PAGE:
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May 2009
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More camera options / modes




Tip 211 (Shooting modes – Single, Burst, Timer): Nowadays, cameras are starting to show different camera modes such as Single shot, Burst, and Timer modes (many cameras combine the timer mode with a remote mode as well). Burst mode is used for taking a single shot (one photo is taken at a time), and would be the default mode for most photos.

Tip 212 (Burst mode): Earlier tips have explained this, but can repeat. Burst mode is useful for capturing events such as sports, or other fast moving items. Burst mode captures multiple photos (3/5/more) when the shutter butter is kept pressed. Useful to capture multiple photos, giving you a better chance to get the exact photo you want.

Tip 213 (Timer mode): There are 2 prime reasons for using the timer mode. Reason # 1. If you need to take a self-portrait, or a photo of you and your significant other and can’t find somebody else to take the photo, or are in a group and want all of them to appear in the same photo, then use the timer mode (most cameras have the option of 2/10 seconds, and very few cameras have the option of both).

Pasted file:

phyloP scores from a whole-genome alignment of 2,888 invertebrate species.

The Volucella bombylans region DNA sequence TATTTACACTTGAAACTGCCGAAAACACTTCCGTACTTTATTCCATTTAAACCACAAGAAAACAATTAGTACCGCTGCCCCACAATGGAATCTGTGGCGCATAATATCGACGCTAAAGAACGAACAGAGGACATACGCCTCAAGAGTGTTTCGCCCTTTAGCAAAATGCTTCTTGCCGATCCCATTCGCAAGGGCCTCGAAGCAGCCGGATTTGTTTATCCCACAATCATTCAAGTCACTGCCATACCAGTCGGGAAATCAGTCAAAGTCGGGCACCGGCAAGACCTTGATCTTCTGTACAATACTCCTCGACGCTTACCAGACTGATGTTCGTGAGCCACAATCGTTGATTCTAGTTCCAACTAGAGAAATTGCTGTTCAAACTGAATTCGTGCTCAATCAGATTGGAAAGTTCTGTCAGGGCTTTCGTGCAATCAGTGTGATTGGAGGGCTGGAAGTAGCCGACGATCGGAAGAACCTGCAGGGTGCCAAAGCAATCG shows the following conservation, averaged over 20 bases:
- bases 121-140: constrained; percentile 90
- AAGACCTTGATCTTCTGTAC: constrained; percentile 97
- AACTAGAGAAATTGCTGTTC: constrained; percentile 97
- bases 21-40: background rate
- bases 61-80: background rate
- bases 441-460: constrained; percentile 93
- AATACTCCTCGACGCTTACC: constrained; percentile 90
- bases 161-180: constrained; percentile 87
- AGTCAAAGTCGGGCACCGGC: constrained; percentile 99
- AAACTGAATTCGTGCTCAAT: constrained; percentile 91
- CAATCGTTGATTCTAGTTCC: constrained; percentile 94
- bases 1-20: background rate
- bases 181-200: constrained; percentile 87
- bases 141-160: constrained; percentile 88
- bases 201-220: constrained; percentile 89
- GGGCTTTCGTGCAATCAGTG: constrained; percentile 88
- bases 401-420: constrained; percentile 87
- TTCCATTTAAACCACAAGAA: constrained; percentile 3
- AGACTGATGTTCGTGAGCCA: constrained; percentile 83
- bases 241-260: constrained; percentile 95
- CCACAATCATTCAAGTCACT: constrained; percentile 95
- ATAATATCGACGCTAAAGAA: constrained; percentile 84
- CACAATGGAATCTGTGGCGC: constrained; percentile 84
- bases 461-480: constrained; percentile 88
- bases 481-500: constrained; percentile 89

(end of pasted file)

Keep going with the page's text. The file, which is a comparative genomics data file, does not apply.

Tip 214 (Avoiding shake and timer mode): There are many cases where you need the camera to be absolutely rock solid and not shaking (such as taking a macro shot). Even when you put the camera on a tripod, just pressing the button for taking the photo can cause it to shake and destroy the photo, so you use the timer. Thus, when you press the shutter release, the camera takes the photo only after 10 seconds, by which time the shake of the camera has died down.

Tip 215 (Reading the manual): Cameras that are available nowadays have many more options that earlier cameras, to the extent that the buttons at the back give the same feeling that trying to program the VCR many years back used to feel (you start getting confused by the multiple options available). In such cases, the manual is your friend, and make sure that you have the manual available to quickly reference when required.




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